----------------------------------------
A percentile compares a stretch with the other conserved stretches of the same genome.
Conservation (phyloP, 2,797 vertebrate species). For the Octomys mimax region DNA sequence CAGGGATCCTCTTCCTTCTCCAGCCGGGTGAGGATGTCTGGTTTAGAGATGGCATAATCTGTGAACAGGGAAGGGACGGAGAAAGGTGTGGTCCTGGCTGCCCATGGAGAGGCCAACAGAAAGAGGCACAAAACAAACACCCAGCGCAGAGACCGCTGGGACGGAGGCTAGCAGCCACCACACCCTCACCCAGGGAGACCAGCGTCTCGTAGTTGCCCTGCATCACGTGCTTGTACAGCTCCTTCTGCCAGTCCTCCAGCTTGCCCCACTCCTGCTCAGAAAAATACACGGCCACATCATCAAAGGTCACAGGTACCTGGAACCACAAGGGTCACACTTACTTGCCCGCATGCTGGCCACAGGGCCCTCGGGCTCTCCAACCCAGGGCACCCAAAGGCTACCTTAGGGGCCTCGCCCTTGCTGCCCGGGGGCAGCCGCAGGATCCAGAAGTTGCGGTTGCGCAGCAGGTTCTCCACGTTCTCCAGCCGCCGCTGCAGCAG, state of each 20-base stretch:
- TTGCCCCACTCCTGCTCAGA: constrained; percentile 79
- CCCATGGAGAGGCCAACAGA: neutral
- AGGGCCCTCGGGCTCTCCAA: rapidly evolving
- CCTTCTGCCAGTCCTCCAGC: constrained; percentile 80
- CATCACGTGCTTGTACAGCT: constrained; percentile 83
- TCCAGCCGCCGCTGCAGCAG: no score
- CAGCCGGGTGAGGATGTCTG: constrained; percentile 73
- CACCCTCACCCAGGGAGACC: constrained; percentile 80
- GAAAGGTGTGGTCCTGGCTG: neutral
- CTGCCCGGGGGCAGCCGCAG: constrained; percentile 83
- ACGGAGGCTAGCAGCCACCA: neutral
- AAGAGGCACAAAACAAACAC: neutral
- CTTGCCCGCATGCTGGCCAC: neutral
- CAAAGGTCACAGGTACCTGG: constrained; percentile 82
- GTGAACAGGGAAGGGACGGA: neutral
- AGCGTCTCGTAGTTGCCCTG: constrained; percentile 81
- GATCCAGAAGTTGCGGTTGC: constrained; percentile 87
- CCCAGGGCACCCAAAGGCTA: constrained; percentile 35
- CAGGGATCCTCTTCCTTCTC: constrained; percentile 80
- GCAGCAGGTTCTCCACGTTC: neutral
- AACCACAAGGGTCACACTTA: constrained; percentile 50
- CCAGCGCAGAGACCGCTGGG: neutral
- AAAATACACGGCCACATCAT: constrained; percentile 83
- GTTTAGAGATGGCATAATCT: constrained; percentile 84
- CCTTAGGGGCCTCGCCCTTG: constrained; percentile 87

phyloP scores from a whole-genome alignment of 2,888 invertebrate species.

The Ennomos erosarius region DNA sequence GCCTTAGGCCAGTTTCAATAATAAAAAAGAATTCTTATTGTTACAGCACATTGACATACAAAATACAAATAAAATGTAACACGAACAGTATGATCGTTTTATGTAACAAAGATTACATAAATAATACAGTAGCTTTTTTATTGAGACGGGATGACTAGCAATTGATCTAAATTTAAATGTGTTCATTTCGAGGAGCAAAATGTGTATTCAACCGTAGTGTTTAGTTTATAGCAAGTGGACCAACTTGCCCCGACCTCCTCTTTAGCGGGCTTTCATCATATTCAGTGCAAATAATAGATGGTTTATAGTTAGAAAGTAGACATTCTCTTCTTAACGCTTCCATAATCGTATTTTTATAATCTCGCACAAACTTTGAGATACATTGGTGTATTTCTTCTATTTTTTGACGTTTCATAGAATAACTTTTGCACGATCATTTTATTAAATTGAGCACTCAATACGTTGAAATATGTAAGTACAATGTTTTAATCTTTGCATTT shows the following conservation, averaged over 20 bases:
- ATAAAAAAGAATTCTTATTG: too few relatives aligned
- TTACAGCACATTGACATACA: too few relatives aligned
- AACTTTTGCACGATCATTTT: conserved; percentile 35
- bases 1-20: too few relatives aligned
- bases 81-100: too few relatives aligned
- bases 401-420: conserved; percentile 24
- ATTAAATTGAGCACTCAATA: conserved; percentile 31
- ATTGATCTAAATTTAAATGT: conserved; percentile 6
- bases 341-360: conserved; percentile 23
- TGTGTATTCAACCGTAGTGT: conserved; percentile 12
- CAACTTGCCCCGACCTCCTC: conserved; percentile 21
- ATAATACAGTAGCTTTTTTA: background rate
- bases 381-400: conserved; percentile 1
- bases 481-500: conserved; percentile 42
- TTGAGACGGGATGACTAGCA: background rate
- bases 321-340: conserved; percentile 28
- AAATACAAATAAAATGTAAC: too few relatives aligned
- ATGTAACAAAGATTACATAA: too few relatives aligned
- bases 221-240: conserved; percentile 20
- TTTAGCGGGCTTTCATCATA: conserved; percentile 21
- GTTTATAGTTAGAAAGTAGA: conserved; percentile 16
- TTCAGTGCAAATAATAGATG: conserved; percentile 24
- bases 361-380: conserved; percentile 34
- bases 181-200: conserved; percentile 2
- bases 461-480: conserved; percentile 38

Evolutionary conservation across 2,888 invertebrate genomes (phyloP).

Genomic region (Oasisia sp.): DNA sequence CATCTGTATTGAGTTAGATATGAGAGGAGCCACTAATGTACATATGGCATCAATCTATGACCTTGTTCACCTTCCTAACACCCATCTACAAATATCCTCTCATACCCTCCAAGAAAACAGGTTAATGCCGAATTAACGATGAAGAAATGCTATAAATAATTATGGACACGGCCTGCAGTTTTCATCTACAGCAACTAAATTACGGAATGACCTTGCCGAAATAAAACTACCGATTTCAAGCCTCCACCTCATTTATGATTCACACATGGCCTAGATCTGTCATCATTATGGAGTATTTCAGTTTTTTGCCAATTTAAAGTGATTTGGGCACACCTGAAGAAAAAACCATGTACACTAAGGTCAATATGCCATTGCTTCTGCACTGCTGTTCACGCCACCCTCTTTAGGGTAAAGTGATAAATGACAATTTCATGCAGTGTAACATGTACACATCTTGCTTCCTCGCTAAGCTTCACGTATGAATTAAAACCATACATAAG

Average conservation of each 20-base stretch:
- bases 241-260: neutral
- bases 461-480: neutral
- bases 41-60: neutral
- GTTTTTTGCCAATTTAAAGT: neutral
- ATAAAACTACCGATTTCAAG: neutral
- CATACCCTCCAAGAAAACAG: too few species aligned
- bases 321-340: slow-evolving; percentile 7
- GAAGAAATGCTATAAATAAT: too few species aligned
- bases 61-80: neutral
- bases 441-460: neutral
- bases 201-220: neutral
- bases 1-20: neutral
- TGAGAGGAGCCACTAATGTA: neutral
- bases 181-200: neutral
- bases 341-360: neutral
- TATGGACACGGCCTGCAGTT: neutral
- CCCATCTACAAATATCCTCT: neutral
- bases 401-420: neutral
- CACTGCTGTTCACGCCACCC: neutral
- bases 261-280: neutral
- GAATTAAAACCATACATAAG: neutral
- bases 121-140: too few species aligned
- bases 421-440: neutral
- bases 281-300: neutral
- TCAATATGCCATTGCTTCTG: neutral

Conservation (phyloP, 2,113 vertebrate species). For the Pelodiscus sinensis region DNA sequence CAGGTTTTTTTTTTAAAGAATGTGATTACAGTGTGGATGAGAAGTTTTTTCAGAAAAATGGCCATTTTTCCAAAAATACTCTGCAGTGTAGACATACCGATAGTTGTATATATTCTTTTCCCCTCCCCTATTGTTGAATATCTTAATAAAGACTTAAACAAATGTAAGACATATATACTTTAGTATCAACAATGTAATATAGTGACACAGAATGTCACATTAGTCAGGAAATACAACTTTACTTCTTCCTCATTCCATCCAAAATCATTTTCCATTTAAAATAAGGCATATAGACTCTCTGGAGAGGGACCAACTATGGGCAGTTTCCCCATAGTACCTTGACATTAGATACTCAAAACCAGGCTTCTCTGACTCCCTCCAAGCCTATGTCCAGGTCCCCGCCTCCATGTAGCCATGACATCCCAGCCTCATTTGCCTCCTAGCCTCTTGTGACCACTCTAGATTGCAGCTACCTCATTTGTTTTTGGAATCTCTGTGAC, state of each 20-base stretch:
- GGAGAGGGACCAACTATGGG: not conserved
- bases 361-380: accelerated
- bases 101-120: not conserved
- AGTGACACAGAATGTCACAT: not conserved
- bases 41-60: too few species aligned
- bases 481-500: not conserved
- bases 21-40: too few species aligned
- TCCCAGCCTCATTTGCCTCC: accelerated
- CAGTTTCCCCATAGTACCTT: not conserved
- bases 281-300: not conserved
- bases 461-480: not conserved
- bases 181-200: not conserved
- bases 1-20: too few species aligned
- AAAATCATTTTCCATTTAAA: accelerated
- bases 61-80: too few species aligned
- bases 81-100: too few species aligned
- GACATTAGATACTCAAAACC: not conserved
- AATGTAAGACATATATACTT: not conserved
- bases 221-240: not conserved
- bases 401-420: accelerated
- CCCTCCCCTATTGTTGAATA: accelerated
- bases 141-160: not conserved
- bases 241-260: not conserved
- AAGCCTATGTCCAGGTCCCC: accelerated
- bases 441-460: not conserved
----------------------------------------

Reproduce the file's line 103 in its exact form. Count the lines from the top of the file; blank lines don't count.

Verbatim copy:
- bases 401-420: accelerated